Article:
Matt Miller on Whether America Exceptionalism is Still Alive
Question: Is the idea that Americans are exceptional still a driver of success?
Miller: I think that we will always, you know, because of our Constitution, our kind of unique commitment to freedom and equality even if it’s been imperfect over, you know, a few hundred years, but kind of marched toward that more perfect union and the individualism and the chance for individuals to make a go of it is something that’s been a magnet for immigrants and the immigrant imagination and really the world imagination I think that’s all powerful. I think where we’ve hit the wall is that in economic terms just as a matter of reality, the age of American exceptionalism is coming to an end. You know, the postwar period when we were the only economy left standing and we’ve had a great run for 50, 65 years, that was, you know, that can’t last forever. And as these other nations rise up from humanities point of view, it’s a wonderful thing. You’ve got hundreds of millions of people being lifted out of poverty in China and India. And as they rise, that will be, you know, they’ll make greater cause for freedom. You know, a lot of the ideals that we cherish will be realized abroad when those folks have a better economic toehold, but we just have to realize that we’re not calling the shots and we’re not in as much control uniquely of our economic destiny as we used to be. That’s kind of a, it’s a sort of a growing up that we have to do because the periods since World War II was in some sense an exception itself. You know, we found ourselves in this unique situation. It doesn’t mean we won’t still be an incredible world leader and a powerful force for good through the power of ideals. But I think that the fact that that year is ending where we stood astride the globe alone economically means that we just have to rethink some of the way we decide we want to have a decent society, and I think, in particular, the fact that we were on top for so long in this way has led us as a culture to overestimate the power of the individual to shape his own economic destiny in a way that I think now is going to require some rebalancing and I think that one of the things we’ll see then and the year ahead is that there are things we have to do as a community, like, basic health coverage. We have to make sure, as a community, that that’s something that every American enjoys and not just leave it to the kind of random wind of whether you happen to work for a large employer who offers that. You know, those are some of the kind of dead ideas that just won’t make sense in an era when we’re competing globally against all these other countries.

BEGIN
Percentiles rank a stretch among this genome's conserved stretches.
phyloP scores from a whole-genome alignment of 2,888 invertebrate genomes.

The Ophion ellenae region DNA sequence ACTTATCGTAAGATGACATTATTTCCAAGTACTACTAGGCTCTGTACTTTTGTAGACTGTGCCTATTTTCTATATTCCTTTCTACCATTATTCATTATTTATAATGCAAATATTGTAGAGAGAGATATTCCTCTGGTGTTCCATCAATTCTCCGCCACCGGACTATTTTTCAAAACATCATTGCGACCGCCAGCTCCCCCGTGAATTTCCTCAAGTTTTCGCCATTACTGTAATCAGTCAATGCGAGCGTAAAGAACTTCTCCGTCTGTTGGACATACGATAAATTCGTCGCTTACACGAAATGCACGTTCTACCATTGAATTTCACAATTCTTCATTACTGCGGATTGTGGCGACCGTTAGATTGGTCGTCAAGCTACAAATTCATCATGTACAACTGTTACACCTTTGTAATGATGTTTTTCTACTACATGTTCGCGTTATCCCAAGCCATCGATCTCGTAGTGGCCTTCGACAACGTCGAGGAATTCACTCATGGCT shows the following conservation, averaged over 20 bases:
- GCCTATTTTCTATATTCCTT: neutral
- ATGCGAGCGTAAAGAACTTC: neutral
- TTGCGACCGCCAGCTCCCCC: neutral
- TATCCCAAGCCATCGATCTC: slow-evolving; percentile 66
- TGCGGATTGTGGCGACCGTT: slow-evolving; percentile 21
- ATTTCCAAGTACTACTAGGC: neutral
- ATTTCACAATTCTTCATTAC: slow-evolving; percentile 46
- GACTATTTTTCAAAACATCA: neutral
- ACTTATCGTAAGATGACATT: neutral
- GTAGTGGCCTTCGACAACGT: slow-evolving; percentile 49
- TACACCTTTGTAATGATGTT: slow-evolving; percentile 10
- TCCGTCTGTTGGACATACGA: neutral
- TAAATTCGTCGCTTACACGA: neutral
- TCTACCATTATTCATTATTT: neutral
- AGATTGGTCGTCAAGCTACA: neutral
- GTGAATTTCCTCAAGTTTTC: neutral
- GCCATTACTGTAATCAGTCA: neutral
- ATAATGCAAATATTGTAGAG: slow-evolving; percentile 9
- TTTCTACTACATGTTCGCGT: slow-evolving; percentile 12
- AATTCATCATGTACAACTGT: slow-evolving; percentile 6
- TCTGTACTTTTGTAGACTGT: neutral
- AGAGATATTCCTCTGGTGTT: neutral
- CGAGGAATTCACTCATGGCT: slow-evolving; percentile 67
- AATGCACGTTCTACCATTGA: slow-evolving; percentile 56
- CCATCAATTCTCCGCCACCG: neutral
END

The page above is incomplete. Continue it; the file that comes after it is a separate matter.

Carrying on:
The author talks about reframing how we see ourselves vis-à-vis the globe.
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Infographics show the classes and anxieties in the supposedly classless U.S. economy.
For those of us who follow politics, we’re used to commentators referring to the President’s low approval rating as a surprise given the U.S.'s “booming” economy. This seeming disconnect, however, should really prompt us to reconsider the measurements by which we assess the health of an economy. With a robust U.S. stock market and GDP and low unemployment figures, it’s easy to see why some think all is well. But looking at real U.S. wages, which have remained stagnant—and have, thus, in effect gone down given rising costs from inflation—a very different picture emerges. For the 1%, the economy is booming. For the rest of us, it’s hard to even know where we stand. A recent study by Porch (a home-improvement company) of blue-collar vs. white-collar workers shows how traditional categories are becoming less distinct—the study references "new-collar" workers, who require technical certifications but not college degrees. And a set of recent infographics from CreditLoan capturing the thoughts of America’s middle class as defined by the Pew Research Center shows how confused we are.
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